Gorman: Clairton dances with its destiny
History awaited the Clairton Bears. For 59 games, the small school from the steel town on the bank of the Monongahela River had been unbeatable.
Now a chance to win a fifth consecutive Western Pennsylvania Interscholastic Athletic League Class A championship and set a state record for consecutive victories was upon them at Heinz Field.
Where the boisterous Bears believe in their invincibility, their coach has a soft-spoken, understated manner.
Tom Nola stood at the center of the locker room, told his team to turn down their music and take a knee for prayer. They surrounded him, placing a hand on the shoulder of a teammate until everyone in black and orange was in an embrace.
“We've got to take care of business right now,” Nola said. “This is what we do.”
Then Clairton did what no team in Pennsylvania had ever done.
The Bears took care of business by beating Sto-Rox, 58-21, on Friday to become the first team in state history to win 60 consecutive games, breaking a tie with Central Bucks West of Doylestown for the record that will serve as their lasting legacy.
A distressed school district in a depressed city in a state slashing school budgets, Clairton faces a future as cloudy as the overcast skies that hovered over the North Shore on Friday morning. Couple that with players all too familiar in dealing with the devastation that drugs and violence have had on their community, and the streak took on added significance.
“We're amazed and honored to do what we've done,” Nola said. “They've put Clairton on the map. Everybody knows about Clairton now. We're just a small town that's economically depressed, and they've brought a lot of pride back.”
The Bears have brought a lot of pride to Western Pennsylvania, representing a region that prided itself on football while persevering after its steel mills closed.
What the Bears wanted to bring back to Clairton was not just another WPIAL championship trophy but a record that could last for decades, maybe generations.
To do that, they had to beat Sto-Rox in the WPIAL final for the second consecutive season. Embarrassed by a 42-6 loss to Clairton last year, Sto-Rox was not about to back down in the rematch. During pregame warm-ups, the teams met at midfield and traded barbs.
What Clairton did not expect was to trade touchdowns, but the Vikings took a 7-6 lead that marked only the second time this season Clairton has trailed. By halftime, the Bears had built a 22-13 lead but had an uncomfortable, unfamiliar feeling. They were used to blowouts, not single-digit leads, and the locker room was quiet.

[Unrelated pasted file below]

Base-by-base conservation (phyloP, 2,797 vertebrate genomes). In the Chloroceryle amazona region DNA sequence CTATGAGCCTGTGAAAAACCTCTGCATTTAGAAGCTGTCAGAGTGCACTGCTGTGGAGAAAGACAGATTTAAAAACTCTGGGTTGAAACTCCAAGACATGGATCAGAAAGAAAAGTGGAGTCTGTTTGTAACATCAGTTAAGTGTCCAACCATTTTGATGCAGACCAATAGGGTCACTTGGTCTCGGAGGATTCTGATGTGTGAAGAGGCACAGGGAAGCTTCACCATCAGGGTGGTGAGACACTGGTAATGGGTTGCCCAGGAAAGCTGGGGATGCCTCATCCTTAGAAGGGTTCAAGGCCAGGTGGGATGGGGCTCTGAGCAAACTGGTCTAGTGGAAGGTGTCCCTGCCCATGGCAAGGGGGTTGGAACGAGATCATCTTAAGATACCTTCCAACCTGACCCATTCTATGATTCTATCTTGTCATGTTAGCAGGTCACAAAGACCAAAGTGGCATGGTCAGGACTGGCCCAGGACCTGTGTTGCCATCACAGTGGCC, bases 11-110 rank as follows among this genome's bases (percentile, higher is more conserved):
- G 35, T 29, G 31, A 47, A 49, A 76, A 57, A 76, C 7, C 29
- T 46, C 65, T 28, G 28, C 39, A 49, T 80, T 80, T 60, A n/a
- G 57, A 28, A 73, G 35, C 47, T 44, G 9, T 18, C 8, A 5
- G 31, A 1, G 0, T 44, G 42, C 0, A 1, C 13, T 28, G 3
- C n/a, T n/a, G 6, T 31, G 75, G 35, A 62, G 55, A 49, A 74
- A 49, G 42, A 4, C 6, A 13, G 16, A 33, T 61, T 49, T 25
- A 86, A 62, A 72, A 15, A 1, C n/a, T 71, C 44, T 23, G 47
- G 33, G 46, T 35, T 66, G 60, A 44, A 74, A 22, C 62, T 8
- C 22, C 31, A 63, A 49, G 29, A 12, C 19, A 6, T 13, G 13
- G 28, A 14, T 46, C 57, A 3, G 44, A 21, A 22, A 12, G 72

Dyran Davenport sensed that they were playing too much on emotion, so he broke the silence and spoke up from a small space in the corner.
“How long have we been playing together?” Davenport asked.
Our whole lives, someone shouted.
“We've got to start playing together,” said Davenport, a senior tackle/linebacker. “We've all got the same dream. We've got to come back out here — one unit, one heartbeat.”
Clairton started the second half strong. The Bears scored on a pass to Terrish Webb and after a Davenport interception, a Tyler Boyd run.
Soon the celebration began. In the final two minutes, the players donned T-shirts with their title years on the front and 60! on the back.
“It means a lot because where we come from, you could choose the negative world or the positive world, which is football,” said Webb, a senior receiver whose father was killed when Terrish was 11 years old. “These boys are like my brothers. When we were little, all we talked about was how we couldn't wait to play for the Clairton Bears.
“Now we're breaking records.”
Where the Bears did not believe there was pressure — “That don't run in our blood,” senior two-way tackle Devonte Harvey said — Nola was relieved when it was over.
The streak was starting to get to him, knowing that anything less than breaking the state record this season would be considered a failure.
And failure was not acceptable.
When the Bears broke the 51-year-old WPIAL record for consecutive victories in the PIAA final in December, legendary Braddock coach Chuck Klausing made a congratulatory call to Nola. Long after Braddock merged with North Braddock, Scott and Rankin to form General Braddock, which later became part of Woodland Hills, Braddock's name lived on through its streak.
“I told the players, ‘This is something you'll remember the rest of your lives. You'll be part of what happened here. You'll tell your kids, and everybody will remember for a long, long time — whatever 10, 20, 30 years from now,'” Nola said. “Even if the school would happen to merge with somebody, that name will still be out there like Braddock's was. I guess when somebody approaches it, our name will be mentioned again.”
Until then, the Clairton Bears will represent their town in the way they know best: by winning football games.
It's what they do.
Kevin Gorman is a staff writerfor Trib Total Media. He can be reached at firstname.lastname@example.org or 412-320-7812.